Your relationships and reputation are intangible assets.
Foster your personal brand, and you’ll build perceived value, trustworthiness, credibility, and reliability—ingredients that contribute to audience building and revenue.
But to showcase your expertise and stand out, you need to have something interesting to say. And you need to say it consistently.
In this article, we’ll share tips for how to build your personal brand, grow your audience, and expand your online presence.
Table of contents
- Position yourself as an authority in your area of expertise with content
- Networking with your peers and building connections through social media
- How to empower employees to build their brand and spread your message
Position yourself as an authority in your area of expertise with content
To position yourself authentically, you need to showcase what makes you unique.
Don’t regurgitate what everyone else is saying—that may read as inauthentic. It always won’t help you differentiate yourself (thus your brand), so your audience won’t know why they should listen to you instead of others.
What do you bring to the table? Why should your audience care about what you have to say?
The more you read, the more you’ll have to say. Immerse yourself in industry trends, read the news, read books no one is talking about. Inspiration can come from anywhere. The more you learn, the more interesting and unique your ideas will become.
Done right, creating and sharing content can help you position yourself as an authority worth paying attention to within your area of expertise.
Create engaging thought leadership content on social media
LinkedIn is the top network for B2B content marketers—96% use the platform. This is closely followed by Twitter (82% of B2B marketers use it).
This is for good reason—LinkedIn and Twitter allow you to build a following on social media by sharing your expertise and building through leadership.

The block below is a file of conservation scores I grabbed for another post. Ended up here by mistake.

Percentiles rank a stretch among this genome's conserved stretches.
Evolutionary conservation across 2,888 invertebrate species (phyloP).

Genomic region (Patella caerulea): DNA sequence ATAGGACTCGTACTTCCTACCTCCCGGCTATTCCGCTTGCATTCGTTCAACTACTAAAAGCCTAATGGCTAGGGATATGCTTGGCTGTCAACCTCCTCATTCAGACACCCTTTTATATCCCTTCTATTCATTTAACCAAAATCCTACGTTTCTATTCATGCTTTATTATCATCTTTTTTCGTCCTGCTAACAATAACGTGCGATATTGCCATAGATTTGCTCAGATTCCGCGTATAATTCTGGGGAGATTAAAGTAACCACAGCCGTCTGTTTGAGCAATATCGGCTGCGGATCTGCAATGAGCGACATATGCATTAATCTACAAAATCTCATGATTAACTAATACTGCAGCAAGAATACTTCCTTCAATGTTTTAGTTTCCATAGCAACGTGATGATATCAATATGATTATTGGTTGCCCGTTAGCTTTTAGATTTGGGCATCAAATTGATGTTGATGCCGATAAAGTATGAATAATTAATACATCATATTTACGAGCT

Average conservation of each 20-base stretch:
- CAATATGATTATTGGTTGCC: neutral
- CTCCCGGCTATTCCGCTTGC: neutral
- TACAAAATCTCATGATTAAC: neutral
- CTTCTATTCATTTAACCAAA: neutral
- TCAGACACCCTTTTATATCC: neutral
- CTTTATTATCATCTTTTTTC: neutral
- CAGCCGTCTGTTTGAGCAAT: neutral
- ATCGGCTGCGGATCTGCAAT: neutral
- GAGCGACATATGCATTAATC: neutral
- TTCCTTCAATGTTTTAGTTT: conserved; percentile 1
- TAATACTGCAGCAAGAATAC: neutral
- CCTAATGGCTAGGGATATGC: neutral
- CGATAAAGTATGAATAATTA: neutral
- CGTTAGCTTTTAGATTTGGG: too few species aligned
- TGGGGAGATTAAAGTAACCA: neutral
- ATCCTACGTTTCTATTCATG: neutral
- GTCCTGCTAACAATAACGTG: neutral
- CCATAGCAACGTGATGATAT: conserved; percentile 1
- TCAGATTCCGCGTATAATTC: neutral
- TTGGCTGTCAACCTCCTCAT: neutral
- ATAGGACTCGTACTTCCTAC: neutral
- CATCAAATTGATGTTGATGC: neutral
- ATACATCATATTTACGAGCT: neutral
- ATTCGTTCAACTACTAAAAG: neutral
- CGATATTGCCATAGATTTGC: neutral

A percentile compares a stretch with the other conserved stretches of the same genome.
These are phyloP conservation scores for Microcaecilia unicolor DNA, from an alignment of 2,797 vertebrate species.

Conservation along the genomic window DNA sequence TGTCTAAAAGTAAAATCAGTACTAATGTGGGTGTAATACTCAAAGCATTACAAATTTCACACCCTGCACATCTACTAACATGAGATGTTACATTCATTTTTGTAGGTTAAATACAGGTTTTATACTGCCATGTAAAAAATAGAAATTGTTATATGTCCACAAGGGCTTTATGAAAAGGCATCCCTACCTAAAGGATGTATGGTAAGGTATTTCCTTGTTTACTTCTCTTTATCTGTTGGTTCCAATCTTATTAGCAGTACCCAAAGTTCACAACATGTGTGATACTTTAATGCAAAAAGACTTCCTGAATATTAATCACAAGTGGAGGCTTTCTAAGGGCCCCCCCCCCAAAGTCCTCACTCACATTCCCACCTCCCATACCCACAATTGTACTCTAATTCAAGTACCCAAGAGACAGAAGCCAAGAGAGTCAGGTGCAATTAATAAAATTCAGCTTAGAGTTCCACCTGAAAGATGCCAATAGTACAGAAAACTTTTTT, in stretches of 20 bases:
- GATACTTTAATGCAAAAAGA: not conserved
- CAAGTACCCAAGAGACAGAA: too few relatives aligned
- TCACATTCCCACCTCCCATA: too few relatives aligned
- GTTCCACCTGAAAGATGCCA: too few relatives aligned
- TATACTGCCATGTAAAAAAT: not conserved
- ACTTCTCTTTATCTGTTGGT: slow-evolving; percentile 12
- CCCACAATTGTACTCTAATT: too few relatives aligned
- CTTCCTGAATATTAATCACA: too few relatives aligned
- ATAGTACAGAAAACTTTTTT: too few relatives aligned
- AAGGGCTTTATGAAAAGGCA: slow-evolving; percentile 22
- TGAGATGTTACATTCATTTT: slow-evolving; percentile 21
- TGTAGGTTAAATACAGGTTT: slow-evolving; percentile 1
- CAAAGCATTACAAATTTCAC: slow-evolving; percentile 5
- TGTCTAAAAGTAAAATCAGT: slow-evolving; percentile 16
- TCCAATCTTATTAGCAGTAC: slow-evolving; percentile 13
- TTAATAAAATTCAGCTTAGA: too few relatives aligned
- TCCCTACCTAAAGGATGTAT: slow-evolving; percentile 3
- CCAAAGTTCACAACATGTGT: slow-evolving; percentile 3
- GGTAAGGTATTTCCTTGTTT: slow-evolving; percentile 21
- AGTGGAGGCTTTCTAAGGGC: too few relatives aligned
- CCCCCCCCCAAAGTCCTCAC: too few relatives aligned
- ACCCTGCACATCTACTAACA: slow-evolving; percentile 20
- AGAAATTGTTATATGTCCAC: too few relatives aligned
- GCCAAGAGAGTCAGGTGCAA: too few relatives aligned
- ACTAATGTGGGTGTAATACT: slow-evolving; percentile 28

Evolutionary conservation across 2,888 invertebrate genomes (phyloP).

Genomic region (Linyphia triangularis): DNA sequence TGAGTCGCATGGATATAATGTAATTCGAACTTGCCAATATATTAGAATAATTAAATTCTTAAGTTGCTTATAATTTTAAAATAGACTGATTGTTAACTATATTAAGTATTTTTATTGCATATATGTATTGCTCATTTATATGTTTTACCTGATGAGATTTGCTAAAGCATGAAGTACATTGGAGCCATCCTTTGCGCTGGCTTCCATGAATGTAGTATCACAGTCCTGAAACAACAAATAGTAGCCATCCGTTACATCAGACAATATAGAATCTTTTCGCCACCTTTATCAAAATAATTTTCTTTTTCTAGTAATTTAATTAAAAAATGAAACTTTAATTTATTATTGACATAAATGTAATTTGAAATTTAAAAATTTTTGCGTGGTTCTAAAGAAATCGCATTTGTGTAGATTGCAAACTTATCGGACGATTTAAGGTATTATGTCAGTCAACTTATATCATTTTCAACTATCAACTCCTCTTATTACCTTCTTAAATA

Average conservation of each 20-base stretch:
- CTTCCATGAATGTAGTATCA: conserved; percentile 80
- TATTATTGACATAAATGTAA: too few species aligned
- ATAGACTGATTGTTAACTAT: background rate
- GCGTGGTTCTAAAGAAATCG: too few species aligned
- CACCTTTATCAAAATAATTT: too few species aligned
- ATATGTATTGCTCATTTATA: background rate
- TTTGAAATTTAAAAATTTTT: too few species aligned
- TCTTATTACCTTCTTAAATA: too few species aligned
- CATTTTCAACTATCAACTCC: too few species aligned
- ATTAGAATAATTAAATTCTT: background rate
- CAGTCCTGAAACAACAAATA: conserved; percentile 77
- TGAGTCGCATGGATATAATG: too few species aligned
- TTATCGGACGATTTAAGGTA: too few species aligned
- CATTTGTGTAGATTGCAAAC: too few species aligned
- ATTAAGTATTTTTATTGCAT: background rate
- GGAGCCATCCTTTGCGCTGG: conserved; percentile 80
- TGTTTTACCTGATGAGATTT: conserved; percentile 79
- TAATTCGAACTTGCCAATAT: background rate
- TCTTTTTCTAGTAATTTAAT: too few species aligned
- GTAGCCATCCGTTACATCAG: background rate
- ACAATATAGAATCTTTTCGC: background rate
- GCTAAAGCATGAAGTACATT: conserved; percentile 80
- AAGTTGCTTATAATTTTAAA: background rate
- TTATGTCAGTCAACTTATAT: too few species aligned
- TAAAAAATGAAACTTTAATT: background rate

There is an art to posting on LinkedIn.
Long-form posts (those with 1,900 to 2,000 words) perform the best in terms of views and engagement. And skimmable posts with multiple headlines perform well too.
Kevan Lee, VP of Marketing at Oyster, leans into the skimmable method when sharing his thoughts and relevant insights about YouTube ads:
He also shares his personal newsletter on LinkedIn, expanding his potential audience of subscribers within his LinkedIn audience.
- Sharing a personal newsletter in a social post, which shows his broad range of expertise outside of his role at Oyster. It’s still industry-relevant, allowing him to share unique insights that his target audience will be interested in.
- Tagging another creator to expose the post to their audience, working to broaden his reach.
- Including relevant hashtags to get his post in front of new potential audiences.
- Sharing an instance of being featured as a contributor on another creator’s platform, which builds social proof.
LinkedIn posts with images get twice as much engagement as those without. A mix of content formats keeps your posts fresh, and you can conduct your own analysis to understand what types of posts your audience engages with the most.
Business leaders can also tap into their employees’ audiences by sharing regular, interesting content on the company page.
A company’s employees are 14x more likely to share content from the company page compared to other content types. This helps your employees build their personal brand while expanding your brand’s reach in tandem.
On Twitter, Hootsuite research recommends implementing a rule of thirds when it comes to planning your content strategy:
⅓ of tweets promote your business
⅓ share personal stories
⅓ are informative insights from experts or influencers
Experiment with different formats on Twitter, too.
Greg Bernhardt, an SEO lead at Shopify, maintains a balanced content mix on his Twitter account.
He also promotes his workplace as part of his personal brand:
Twitter topics are also growing in popularity, with an increase of 40% from Q2 to Q3 2020. With more than 5,100 topics available to follow, you can build your reputation by regularly tweeting about the topics most relevant to your followers
As we said above, post daily. Hootsuite research found that on Twitter, marketers should post between 1 and 5 Tweets a day. The same goes for LinkedIn.